If you like to cook, you have probably come across the term ‘smoke point.’ You may have some sense as to which oils are better for salad dressings and low temperature cooking and which are better for high temperature cooking. However, you may be curious to understand more about what a smoke point is and why it matters. Also, if you love ghee, you may be wondering what is the ghee smoke point and can I cook with ghee? Read on for insight into these important culinary questions!
What is a Smoke Point and Why Does It Matter?
Ghee, butter, olive oil, avocado oil, coconut oil…which are the best oils to use for frying, baking, drizzling, or spreading? Much of this depends on smoke point. (Of course, flavor matters too!) So what exactly is a smoke point?
An oil’s smoke point is the the point at which the oil begins to smoke and its fat structure starts to break down. This is to be avoided because once a cooking oil starts to smoke, break down, and oxidize, free radicals and potentially harmful chemicals will begin to release. Also, substances such as acrolein will change the flavor of your food, resulting in a bitter, acrid flavor. Essentially, you will begin to lose the nourishing and delicious attributes of your cooking oil.
Drizzle, Saute, or Fry? Which Oil is Best?
Smoke point varies from one oil to the next. Lighter colored oils tend to have a higher smoke point, but you will need to read labels or do some quick research to understand the smoke point of the oil you want to cook with. For instance, extra virgin olive oil has a smoke point of about 325 degrees Fahrenheit. This means that this delicious, nutritious oil is great for dressings, drizzling, and low-temperature cooking. On the other hand, it is not so good for frying and high temperature cooking. The beneficial fats in olive will start to break down at high temperatures, and the oil will begin to lose its delightful flavor.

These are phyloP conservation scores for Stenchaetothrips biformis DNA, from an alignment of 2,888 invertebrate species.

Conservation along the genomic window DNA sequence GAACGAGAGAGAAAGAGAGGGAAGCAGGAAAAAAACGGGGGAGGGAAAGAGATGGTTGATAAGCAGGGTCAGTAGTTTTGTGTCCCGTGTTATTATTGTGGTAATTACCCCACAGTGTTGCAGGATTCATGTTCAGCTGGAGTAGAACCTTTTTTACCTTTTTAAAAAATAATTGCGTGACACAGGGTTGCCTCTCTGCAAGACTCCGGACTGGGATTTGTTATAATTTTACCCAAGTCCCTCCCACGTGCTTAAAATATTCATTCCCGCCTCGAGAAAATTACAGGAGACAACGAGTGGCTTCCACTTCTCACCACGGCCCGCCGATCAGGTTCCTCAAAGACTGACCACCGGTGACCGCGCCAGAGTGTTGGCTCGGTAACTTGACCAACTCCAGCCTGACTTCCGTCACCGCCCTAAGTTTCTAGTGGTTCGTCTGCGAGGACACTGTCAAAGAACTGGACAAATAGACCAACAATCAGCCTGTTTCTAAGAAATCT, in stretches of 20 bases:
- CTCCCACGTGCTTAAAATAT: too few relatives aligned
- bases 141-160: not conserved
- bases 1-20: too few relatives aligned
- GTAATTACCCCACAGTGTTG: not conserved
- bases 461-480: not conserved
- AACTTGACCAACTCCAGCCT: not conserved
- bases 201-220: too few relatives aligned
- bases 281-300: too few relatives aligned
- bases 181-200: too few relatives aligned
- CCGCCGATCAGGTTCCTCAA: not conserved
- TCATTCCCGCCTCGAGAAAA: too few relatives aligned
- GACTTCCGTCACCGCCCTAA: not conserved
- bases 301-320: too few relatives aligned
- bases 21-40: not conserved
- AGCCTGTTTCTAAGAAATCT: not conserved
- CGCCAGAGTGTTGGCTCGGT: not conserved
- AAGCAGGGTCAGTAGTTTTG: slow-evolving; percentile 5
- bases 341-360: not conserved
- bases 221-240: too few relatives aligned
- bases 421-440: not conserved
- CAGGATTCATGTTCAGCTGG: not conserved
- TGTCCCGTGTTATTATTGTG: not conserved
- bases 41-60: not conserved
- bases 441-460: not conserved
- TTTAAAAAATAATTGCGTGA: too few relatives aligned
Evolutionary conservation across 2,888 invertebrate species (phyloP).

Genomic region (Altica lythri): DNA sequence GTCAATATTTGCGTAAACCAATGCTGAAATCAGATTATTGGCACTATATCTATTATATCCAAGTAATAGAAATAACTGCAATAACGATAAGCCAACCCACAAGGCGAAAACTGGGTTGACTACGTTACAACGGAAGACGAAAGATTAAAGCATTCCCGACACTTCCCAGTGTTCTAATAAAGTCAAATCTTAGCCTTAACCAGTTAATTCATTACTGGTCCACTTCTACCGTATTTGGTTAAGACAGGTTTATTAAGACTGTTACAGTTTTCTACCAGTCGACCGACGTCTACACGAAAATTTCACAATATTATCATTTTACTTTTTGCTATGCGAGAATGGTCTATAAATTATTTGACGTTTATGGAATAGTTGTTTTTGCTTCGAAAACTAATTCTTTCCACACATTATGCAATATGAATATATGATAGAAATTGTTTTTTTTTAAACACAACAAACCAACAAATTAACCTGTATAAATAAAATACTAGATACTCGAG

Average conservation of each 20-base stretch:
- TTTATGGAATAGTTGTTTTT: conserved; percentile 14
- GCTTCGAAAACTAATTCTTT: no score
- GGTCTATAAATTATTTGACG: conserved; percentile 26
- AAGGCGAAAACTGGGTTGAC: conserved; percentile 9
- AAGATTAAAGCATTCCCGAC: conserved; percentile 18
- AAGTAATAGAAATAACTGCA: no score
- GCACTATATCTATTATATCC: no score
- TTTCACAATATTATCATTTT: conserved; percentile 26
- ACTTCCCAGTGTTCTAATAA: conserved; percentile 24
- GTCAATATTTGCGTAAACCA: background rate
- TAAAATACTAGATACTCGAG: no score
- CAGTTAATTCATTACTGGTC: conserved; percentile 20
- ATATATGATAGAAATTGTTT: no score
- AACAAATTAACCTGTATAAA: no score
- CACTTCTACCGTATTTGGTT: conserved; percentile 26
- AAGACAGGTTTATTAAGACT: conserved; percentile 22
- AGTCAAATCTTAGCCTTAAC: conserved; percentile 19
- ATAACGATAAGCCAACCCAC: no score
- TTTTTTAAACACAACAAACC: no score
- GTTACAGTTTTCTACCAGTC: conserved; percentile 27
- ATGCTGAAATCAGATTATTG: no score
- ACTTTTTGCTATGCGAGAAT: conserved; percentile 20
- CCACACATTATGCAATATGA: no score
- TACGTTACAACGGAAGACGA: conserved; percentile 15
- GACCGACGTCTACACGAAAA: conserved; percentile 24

However, if you are looking for a beneficial oil that stands up to high temperature cooking, ghee and ghruta are great choices. The ghee smoke point hovers around 482 degrees Fahrenheit, making ghee and ghruta a suitable choice for almost all your cooking needs. As a source of comparison, sunflower oil has a smoke point of 450 degrees Fahrenheit. Avocado oil, with a smoke point of 520 degrees Fahrenheit, is one of the very few oils with a higher smoke point compared to ghee.
Personally, I like to keep a few different types of oil around the house. Among those, ghee and ghruta are wonderful, versatile oils that are great to keep in stock and essential in any Ayurvedic kitchen. The ghee smoke point is a major attractor, and also consider all the ways in which you can use ghee. The ghee smoke point is fairly high, so you can safely use ghee and ghruta for high temperature cooking…and it is tasty on toast too! In addition, ghee supports healthy digestion and offers many health benefits…so many reasons to enjoy ghee!
Greta Kent-Stoll is a Certified Ayurvedic Practitioner (NAMA), as well as a writer, editor, and Certified Iyengar Yoga Teacher. Her Ayurveda practice is based in Asheville, North Carolina and she is the co-owner of Iyengar Yoga Asheville.